In several columns this year and last, I've discussed success criteria and pitfalls to avoid in implementing an enterprise data management (EDM) initiative. This month, I'd like to continue that theme but narrow the focus to one of the more critical components of EDM - data governance (DG). I'm going to discuss how effective DG "looks" when it is practiced.

You can install market-leading systems and data integration and analytics technologies, and you can overhaul your business processes to derive your defined future state of process excellence, but if you don't have a sound DG strategy and organization in place, all your work may be for naught. Why? Because how well you administer (i.e., govern) the data that passes through all that technology and those processes is, in my opinion, one of the key determinants of the effectiveness of most EDM projects.

Effective Data Governance

Effective DG starts with effective data ownership, oversight and stewardship. However, companies that have no - or poor - EDM processes and technology in place usually lack clear ownership for organizational data definitions and have no data stewardship. Indeed, the data environment is often chaotic, and no one has a clear idea of where data resides in the company, who "owns" the definitions or how data flows through the company's information systems.

On the other hand, in companies that practice DG excellence, ownership of and stewardship responsibility for critical data elements are clearly defined. Theses companies have formal, rigorously enforced corporate-wide data oversight processes and clearly defined standards. Consequently, metadata, master data and all operational and analytical data is easily accessible and standardized across the company. There are also data stewards who are responsible - and held accountable - for definition and oversight of the policies, procedures and requirements for critical data elements (rolling up to the entity level) across the company.

Effective DG also has a data quality component. Data quality is often the Achilles' heel of companies that don't have a formal EDM structure in place. There is frequently a lack of or poorly defined formal data quality processes or quality metrics. Alternately, companies that practice sound DG principles have effective data quality processes and quality metrics in place. The well-defined data processes are focused on the integrity of activities such as data entry, change management, improvement and migration. The metrics are used as a data quality measure to help identify any potential problems before they propagate through the company's information systems.

DG also has a technology element. To be sure, DG is a people and process issue, but organizations that practice effective DG have a few commonalities in their technical architectures. They are:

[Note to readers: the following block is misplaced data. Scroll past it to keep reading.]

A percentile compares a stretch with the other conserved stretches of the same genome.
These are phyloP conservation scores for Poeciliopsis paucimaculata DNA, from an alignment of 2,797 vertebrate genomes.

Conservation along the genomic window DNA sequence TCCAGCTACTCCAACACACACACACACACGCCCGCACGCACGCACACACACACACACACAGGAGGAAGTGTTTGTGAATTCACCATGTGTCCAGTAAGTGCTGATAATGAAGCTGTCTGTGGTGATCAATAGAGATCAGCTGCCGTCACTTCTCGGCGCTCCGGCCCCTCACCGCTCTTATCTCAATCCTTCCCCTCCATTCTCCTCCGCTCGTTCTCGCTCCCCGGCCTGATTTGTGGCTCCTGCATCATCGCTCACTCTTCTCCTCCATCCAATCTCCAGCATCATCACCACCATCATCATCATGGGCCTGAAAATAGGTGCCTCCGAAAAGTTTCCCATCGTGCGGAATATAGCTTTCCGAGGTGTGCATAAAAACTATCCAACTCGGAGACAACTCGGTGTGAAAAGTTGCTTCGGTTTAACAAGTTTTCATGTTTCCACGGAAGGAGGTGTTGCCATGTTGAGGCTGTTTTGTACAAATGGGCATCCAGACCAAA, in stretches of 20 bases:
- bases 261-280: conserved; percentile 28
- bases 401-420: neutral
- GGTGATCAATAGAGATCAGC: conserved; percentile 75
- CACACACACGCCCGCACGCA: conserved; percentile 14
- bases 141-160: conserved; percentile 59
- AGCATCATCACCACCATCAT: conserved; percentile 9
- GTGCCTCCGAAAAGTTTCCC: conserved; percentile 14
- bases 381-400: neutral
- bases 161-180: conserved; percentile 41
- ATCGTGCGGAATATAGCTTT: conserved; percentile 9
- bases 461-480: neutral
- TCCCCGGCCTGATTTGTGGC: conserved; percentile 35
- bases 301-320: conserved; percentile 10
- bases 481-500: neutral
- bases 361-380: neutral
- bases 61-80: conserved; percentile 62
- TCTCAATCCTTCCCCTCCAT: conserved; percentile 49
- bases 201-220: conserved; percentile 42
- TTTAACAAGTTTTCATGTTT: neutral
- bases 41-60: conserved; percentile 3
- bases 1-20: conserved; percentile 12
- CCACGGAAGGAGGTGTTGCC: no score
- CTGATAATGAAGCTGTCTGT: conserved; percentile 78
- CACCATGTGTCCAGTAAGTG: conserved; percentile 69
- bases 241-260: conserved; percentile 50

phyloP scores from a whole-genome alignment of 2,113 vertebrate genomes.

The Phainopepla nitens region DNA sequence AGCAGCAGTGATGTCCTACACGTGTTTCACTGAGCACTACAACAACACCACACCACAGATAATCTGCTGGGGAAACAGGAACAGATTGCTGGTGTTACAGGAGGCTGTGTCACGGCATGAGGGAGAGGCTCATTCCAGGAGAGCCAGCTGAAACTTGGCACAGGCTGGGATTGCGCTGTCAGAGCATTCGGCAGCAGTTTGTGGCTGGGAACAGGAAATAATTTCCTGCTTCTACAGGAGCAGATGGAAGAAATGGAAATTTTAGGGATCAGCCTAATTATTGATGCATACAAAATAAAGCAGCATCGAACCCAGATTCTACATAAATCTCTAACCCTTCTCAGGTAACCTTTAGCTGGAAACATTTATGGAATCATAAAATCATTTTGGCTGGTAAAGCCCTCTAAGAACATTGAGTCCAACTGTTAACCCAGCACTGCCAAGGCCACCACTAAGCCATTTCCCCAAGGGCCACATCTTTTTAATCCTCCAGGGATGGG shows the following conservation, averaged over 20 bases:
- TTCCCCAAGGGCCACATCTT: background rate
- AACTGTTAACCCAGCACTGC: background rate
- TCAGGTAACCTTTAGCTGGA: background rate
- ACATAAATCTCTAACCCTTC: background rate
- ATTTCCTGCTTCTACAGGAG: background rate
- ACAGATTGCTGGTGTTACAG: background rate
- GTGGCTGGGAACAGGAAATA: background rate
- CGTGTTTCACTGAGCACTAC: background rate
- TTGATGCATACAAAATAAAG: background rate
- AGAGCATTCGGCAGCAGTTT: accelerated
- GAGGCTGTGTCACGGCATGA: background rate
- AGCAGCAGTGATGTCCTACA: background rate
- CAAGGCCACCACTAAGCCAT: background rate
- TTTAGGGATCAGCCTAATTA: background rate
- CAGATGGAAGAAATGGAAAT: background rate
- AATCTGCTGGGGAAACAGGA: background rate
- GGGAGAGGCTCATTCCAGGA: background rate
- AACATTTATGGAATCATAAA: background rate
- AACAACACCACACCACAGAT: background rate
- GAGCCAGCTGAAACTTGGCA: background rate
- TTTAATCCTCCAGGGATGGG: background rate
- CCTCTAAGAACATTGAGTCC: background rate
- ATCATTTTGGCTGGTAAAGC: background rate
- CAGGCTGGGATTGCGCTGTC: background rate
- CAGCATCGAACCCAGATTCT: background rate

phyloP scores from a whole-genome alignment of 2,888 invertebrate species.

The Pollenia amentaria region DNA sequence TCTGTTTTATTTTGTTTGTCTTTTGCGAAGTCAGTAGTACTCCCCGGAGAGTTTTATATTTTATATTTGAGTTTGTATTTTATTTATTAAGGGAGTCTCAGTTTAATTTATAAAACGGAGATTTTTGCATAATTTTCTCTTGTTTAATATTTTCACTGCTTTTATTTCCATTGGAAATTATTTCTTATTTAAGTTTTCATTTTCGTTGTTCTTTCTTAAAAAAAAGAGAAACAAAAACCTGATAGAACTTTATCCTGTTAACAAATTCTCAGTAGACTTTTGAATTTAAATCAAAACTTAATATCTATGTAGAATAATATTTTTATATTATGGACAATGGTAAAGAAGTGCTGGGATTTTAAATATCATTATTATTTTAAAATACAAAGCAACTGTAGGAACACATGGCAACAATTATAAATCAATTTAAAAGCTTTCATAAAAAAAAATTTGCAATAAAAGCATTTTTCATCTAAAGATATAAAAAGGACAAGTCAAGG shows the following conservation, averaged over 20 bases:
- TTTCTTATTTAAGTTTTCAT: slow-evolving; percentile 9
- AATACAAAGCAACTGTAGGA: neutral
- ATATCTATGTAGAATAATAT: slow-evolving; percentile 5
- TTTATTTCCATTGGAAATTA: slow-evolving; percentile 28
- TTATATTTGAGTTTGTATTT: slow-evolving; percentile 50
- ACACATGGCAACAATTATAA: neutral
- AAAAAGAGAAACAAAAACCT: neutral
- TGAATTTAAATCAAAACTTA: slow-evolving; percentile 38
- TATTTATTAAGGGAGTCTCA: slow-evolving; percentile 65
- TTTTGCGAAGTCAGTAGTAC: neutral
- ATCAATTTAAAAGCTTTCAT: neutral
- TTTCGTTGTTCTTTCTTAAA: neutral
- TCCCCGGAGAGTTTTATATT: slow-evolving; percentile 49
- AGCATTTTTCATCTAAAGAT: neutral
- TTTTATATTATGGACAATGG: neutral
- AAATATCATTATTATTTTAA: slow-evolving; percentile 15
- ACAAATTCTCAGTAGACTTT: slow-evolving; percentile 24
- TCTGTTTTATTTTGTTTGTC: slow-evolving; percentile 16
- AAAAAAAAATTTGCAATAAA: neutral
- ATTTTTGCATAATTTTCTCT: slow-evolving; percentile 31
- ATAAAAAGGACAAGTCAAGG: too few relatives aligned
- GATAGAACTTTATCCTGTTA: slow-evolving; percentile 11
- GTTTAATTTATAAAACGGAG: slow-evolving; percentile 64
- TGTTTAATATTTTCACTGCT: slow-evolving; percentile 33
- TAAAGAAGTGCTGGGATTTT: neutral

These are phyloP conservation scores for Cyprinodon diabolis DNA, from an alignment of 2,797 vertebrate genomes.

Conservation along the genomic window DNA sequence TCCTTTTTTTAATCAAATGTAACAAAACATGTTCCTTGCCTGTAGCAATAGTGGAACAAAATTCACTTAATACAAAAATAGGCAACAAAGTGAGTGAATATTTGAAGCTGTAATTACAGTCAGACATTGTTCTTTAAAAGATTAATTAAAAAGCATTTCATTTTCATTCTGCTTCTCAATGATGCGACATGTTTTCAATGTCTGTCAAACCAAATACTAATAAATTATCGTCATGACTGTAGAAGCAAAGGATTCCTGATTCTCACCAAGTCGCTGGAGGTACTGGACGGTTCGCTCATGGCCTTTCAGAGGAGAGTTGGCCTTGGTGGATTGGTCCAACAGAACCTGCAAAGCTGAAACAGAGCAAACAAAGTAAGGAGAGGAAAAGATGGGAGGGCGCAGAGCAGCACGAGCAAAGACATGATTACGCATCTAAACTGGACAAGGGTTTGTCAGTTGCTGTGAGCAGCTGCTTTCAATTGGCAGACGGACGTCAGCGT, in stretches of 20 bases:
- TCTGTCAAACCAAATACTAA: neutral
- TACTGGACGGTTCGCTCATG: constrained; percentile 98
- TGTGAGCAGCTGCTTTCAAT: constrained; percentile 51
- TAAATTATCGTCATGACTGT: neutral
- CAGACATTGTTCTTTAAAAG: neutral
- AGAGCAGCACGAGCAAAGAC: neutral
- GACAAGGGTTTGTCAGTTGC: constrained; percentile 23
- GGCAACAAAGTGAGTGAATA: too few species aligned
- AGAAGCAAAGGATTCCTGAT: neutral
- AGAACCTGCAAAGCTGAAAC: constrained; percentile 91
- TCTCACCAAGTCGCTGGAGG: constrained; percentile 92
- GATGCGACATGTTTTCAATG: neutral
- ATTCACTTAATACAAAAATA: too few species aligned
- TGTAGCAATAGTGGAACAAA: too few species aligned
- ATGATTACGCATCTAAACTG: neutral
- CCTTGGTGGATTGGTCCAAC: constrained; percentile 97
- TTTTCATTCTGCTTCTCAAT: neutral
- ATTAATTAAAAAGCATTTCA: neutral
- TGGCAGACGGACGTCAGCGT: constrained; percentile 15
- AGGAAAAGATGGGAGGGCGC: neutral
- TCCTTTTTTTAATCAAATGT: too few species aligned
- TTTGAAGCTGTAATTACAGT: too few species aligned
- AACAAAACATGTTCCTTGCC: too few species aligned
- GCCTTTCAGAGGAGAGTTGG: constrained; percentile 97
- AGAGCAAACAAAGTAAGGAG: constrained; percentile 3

• A single, enterprise-wide data repository that feeds all organizational data warehouses, data marts and analytical applications.
  • A single extract, transform and load (ETL) tool to move data from source systems into the enterprise data repository. This eliminates the chaos caused by using different tools and technologies to move data through enterprise systems.
  • A service-oriented architecture (SOA) that provides a flexible, scalable environment for data to move through the enterprise from source system to end user that can grow and change with the company.

Analytic and reporting tools and standards are also components of effective DG. In companies that don't practice effective DG, there are often numerous competing technologies that enable analytics and reporting. These multiple tools tend to foster the segmenting and siloing of data that results in an incomplete picture of corporate performance and no single version of the truth about organizational data. Conversely, in companies that have a first-rate DG organization, there are enterprise-standard analytical and reporting tools deployed using enterprise-wide standards. Employing standardized analytic and reporting tools can enable companies to tear down data silos and share information across the enterprise.
I know you may be wondering what most of this data quality, technical and process discussion has to do with DG. It is simply that without a DG organization that has a clear charter and ongoing executive sponsorship and that employs effective DG processes and data stewardship, it is possible that your enterprise information architecture will resemble Hercules' multiheaded Hydra, with an almost unending set of problems. It will be very difficult to move data through enterprise information systems to provide the right information to the right people at the right time and in the right format. With sound DG, however, it is more likely that you'll be able to spend less time fighting the Hydra and more time creating good customer relationships, and understanding and growing the business!

This publication contains general information only and Deloitte Consulting LLP is not, by means of this publication, rendering business, financial, investment or other professional advice or services. This publication is not a substitute for such professional advice or services, nor should it be used as a basis for any decision or action that may affect your business. Before making any decision or taking any action that may affect your business, you should consult a qualified professional adviser. Deloitte Consulting LLP, its affiliates, and related entities shall not be responsible for any loss sustained by any person who relies on this publication.

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